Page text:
Watching the traffic numbers on our website helps us figure out what readers find most interesting at the moment, but doesn’t necessarily tell us which stories were the biggest news in our community this year.
Consider this list of the stories we wrote in 2011 that garnered the most local eyeballs at thenewstribune.com:
1. Spanaway tragedy: A family destroyed (the story of a local soldier and his wife found shot to death in their car along I-5 in an apparent homicide-suicide; their son was later found dead in their home).
2. Customers surprised by Tacoma Lowe’s closure.
3. Cecil’s story: Man who cost Tacoma taxpayers millions for care, emergency services.
All of those stories made our front page, but these were the stories that prompted The News Tribune’s top newsstand sales in 2011:
1. Death of Osama bin Laden.
2. Japan earthquake and tsunami.
3. The day Rep. Gabby Giffords opened her eyes after being shot in Tucson.
The most covered story of the year nationally, although it dribbled out month after painful month, was the economy, according to the Pew Research Center. A Pew study released last week showed the economy took up 20 percent of the space in newspapers, on news websites and on the air on radio and TV news. Uprisings in the Middle East consumed 12 percent of the news space and the 2012 presidential campaign 9 percent, followed by bin Laden, the Japanese quake and the Giffords shooting.
Pew also studied the year’s biggest stories on Twitter, the newest and most fleeting way to disseminate news. That list looks much different.
Pew found the Twitterverse most likely to be Tweeting about technology. The top three Twitter topics for 2011 were Facebook, Google and Twitter, itself. News about the Apple company came in fourth, followed by news about singer Justin Bieber.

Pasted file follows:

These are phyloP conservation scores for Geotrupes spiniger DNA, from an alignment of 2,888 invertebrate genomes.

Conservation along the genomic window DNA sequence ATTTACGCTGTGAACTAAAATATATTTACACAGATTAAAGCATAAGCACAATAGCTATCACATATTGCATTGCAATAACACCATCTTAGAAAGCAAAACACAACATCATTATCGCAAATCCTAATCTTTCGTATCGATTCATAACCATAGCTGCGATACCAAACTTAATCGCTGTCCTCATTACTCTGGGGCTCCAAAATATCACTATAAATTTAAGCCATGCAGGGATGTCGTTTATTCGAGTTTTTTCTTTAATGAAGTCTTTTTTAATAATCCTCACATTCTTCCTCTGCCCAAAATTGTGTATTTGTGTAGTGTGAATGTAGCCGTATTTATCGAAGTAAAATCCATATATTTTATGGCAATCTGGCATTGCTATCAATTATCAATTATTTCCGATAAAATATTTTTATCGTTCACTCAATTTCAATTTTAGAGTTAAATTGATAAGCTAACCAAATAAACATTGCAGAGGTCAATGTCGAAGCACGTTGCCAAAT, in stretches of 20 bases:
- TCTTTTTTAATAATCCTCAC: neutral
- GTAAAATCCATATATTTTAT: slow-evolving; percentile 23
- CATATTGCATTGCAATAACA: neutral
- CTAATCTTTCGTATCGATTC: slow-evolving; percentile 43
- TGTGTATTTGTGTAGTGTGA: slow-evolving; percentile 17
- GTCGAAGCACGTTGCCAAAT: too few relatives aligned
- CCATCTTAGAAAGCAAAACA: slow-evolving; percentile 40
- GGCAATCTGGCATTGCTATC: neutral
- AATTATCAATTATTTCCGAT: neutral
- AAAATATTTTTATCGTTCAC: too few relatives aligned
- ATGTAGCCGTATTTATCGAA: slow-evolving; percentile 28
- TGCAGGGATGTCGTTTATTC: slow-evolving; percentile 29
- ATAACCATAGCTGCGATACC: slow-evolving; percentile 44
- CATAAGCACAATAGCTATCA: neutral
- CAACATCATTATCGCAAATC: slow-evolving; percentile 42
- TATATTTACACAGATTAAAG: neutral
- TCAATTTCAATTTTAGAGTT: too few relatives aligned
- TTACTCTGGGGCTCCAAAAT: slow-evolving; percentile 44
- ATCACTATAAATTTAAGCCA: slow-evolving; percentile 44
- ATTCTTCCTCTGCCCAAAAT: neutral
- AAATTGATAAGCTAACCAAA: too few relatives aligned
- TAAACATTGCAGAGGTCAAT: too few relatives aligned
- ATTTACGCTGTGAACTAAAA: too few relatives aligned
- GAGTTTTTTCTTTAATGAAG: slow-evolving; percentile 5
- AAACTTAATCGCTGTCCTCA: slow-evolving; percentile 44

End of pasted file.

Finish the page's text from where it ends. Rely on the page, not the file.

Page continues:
Pew tried to determine whether mainstream news outlets covered the stories people cared most about. Generally, the survey found they had. If anything, the public sometimes continued to be interested in a topic after the press moved on. That was the case with coverage of the tsunami.
One place where the public’s and the press’ interests diverged was on the year’s biggest weather events – the East Coast blizzards and the tornado that tore through Joplin, Mo. Although they received loads of coverage, the public wanted more.
That experience jibes with ours. While the weather oftentimes isn’t the headiest story circling our newsroom, it’s the one most talked about and affects the most people. For the past year, we’ve tried to write more weather stories and play them more prominently.
We’ve made a list of what we consider to be the South Sound’s top news stories for 2011 and posted them on our website. They include the Tacoma teachers strike, state liquor privatization, the recent crash of two Army helicopters, and of course, the local effects of the recession. Go to thenewstribune.com/topstoriessurvey/ to cast your vote. We’ll run the results next week.
SURPRISING LACK OF REACTION
We’re surprised we didn’t get more complaints about a photograph we ran Thursday of two female sailors kissing. Petty Officer 2nd Class Marissa Gaeta won the shipboard lottery to be the first sailor to get off the USS Oak Hill in Virginia and kiss a loved one. The ship had been at sea for 80 days. Gaeta chose to kiss her partner, Petty Officer 3rd Class Citlalic Snell, something she couldn’t have done without risking her job before the end of the military’s “don’t ask, don’t tell” policy.
At other newspapers, especially those that ran the picture on the front page, readers threatened to cancel their subscriptions. We had no calls or emails that I know of. The nine comments at thenewstribune.com were supportive or nonplussed, including this one from hooks21: “Why is this news? I give my wife a kiss every day.” Another 181 readers added Facebook “likes.”
We didn’t run the photo to make a political statement, as some papers were accused of doing. We simply found it newsworthy and interesting. It seems our readers did, too.
Karen Peterson: 253-597-8434 firstname.lastname@example.org